The “pay for”

As MOAA has noted in past articles, Congress is either unable or unwilling to pass any legislation related to additional benefits for servicemembers or veterans with an offset of the same amount of funds being identified to pay for it. After years of painstaking negotiations, veterans service organizations relented to allow VA home loan funding fees to be increased to pay for the increased cost of providing disability compensation and health care to blue-water Navy veterans, which is included in the bill the Senate currently is considering.

The ironic part of this compromise, though, is it most likely was not necessary at all because the cost of providing those benefits for blue-water Navy veterans was arguably already accounted for in 1991. In 1991, Congress passed and President George H.W. Bush enacted the Agent Orange Act of 1991, which required the VA to award benefits to a veteran manifesting specified diseases if they, “during active military, naval, or air service, served in the Republic of Vietnam.” The VA passed implementing regulations defining service in Vietnam as “service in the waters offshore” of Vietnam. In 1997, the VA general counsel opined that service offshore should be excluded from the definition, and that change made its way into the VA's formal regulations in 2002. Congress, however, already had passed the legislation in 1991, without such a restriction and presumably the funds to cover the benefits for that cohort.

Nonetheless, Congress now demands veterans either suffer cuts in their benefits or endure increased fees to pay for the same groups' disability and health care. Despite the fact the bill already includes a way to pay for this, the Senate Veterans' Affairs Committee speculated the funds would not be enough even though the Congressional Budget Office calculated it would be and with funds to spare.

The committee also theorized paying for this cost would be better borne out by rounding down periodic COLAs to the next lowest dollar to veterans' disability compensation checks. This is an idea MOAA has opposed in the past when it was proposed to pay for the VA CHOICE program. Although MOAA does not favor VA home loan funding fees rising either, that is a fee veterans with even so much as a 10-percent disability rating are exempted from, while reducing COLAs directly would impact disabled veterans.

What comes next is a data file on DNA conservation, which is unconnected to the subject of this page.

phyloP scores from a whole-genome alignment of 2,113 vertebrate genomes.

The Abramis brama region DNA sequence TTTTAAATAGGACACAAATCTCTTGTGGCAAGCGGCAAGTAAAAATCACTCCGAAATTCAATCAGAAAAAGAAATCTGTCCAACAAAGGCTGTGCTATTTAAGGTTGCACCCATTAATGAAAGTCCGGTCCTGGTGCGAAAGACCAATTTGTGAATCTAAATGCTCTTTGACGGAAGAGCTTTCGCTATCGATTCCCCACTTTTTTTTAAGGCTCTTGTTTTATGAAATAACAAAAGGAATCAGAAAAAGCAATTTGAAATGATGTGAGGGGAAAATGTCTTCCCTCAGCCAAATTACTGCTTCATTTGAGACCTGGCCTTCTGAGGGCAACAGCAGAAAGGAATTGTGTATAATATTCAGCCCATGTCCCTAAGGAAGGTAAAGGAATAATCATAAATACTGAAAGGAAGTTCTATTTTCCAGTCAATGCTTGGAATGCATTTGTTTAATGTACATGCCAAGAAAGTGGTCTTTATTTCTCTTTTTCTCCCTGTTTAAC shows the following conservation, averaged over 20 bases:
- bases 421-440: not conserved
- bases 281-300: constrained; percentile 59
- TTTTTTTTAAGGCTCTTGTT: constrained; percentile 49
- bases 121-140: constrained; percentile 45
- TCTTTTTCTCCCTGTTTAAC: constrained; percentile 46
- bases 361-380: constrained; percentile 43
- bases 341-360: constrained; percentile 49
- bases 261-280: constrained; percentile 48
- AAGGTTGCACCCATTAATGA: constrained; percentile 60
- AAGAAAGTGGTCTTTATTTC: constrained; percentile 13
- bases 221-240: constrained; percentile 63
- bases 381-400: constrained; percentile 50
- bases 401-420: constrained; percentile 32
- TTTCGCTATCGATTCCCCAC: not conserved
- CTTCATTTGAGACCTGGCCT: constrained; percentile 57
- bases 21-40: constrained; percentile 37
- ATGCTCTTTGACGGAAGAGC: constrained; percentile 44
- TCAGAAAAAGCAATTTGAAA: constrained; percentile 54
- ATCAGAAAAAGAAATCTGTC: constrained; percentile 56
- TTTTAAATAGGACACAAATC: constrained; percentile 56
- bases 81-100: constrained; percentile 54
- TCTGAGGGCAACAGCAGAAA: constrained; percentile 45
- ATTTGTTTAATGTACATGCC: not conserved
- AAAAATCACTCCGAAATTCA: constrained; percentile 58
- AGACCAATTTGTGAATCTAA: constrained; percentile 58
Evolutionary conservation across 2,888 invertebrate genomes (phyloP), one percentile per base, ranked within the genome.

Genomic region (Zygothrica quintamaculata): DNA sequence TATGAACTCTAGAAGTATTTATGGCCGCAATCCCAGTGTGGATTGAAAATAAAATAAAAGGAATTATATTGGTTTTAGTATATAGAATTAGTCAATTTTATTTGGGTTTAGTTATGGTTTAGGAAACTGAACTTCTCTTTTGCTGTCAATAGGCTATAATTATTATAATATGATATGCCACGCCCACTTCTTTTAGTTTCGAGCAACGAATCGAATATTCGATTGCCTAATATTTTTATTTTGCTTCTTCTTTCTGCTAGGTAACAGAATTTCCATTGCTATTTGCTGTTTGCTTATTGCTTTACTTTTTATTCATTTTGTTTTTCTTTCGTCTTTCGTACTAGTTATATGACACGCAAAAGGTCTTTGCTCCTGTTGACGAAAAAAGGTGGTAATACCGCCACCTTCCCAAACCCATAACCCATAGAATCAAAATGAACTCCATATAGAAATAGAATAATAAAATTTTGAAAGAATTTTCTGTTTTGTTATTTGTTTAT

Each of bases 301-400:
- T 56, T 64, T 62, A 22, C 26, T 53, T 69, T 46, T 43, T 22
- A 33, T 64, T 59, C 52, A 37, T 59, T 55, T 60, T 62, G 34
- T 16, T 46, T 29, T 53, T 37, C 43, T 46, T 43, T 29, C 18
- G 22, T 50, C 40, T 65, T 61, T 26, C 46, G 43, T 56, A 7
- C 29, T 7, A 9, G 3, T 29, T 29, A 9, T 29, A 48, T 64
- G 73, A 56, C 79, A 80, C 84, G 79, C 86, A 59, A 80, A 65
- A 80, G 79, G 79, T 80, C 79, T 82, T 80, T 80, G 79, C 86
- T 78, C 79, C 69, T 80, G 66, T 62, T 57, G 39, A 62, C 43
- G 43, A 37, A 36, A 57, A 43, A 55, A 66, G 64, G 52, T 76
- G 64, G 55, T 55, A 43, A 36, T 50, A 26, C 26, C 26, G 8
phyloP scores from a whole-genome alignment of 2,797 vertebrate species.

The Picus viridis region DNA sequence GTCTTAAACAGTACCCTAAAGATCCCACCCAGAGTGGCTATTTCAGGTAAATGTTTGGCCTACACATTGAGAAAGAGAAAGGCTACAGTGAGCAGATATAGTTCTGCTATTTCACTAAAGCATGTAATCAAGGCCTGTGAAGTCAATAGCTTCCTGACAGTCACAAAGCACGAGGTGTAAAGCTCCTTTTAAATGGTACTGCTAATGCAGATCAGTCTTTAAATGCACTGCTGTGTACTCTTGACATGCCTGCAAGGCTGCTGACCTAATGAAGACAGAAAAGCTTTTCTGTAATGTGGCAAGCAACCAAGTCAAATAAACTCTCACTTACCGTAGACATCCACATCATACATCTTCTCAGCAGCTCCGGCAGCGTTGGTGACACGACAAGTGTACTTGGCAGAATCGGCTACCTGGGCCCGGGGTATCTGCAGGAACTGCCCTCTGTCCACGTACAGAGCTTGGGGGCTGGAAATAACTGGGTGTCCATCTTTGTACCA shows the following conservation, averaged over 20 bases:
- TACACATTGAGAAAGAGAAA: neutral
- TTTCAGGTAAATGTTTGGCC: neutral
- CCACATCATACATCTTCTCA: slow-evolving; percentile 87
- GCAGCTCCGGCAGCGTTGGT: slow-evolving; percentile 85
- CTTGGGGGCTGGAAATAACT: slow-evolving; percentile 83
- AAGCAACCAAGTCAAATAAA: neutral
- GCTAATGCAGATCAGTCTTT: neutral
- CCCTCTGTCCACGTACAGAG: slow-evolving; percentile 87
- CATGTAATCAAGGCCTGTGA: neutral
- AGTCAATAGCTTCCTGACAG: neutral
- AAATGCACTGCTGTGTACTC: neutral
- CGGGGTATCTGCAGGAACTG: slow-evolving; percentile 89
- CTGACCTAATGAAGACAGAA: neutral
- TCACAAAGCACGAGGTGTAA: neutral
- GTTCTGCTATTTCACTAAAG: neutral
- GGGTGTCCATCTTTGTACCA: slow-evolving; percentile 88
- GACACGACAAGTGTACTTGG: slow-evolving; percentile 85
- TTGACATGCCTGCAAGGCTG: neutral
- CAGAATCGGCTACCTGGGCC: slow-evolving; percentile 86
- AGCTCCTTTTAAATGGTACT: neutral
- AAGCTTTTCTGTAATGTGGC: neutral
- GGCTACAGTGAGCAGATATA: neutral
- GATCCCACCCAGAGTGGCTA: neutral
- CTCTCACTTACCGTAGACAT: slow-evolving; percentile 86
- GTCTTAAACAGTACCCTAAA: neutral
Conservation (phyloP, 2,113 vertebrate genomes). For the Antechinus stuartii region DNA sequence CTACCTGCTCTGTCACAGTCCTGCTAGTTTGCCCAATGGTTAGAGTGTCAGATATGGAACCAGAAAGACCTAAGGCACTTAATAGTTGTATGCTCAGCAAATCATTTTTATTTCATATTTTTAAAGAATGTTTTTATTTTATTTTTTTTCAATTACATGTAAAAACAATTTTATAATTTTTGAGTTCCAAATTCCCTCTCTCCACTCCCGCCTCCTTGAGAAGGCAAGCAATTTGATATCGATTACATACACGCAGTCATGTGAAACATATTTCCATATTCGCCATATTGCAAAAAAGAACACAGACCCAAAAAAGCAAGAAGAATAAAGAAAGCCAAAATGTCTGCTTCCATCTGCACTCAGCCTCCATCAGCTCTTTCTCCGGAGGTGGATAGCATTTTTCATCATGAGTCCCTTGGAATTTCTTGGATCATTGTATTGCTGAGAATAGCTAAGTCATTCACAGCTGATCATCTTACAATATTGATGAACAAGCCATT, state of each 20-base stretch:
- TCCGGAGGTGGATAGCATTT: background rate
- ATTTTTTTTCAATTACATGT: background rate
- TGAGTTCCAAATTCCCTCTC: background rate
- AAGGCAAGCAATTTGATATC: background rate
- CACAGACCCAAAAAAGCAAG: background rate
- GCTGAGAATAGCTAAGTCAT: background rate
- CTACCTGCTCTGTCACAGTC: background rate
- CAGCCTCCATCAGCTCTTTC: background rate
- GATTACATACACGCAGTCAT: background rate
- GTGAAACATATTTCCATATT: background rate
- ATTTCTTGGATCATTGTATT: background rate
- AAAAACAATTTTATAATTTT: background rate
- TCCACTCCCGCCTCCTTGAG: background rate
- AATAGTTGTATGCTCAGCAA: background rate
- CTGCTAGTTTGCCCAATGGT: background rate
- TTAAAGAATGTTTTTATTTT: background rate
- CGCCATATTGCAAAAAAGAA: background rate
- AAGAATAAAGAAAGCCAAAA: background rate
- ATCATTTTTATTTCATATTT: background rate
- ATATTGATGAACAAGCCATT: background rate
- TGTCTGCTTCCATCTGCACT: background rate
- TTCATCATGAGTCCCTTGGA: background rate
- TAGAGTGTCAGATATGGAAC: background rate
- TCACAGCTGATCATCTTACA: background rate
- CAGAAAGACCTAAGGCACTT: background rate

While the Senate Veterans Affairs' Committee gave the impression at last week's hearing it had serious concerns about the blue-water Navy bill and hinted it potentially could make some significant changes to it, this would be a disappointing move for the Senate to make. The bill passed unanimously through the House and has unanimous support across veterans service organizations. For the Senate to now question the will of veterans and their representatives with nothing but its own speculation would be a major setback following decades of goodwill negotiations.

MOAA remains engaged with Congress as this bill works through the Senate and will provide additional updates as they occur. If you would like to share your thoughts with MOAA, email To read MOAA's statement to the Senate Veterans' Affairs Committee, please go here.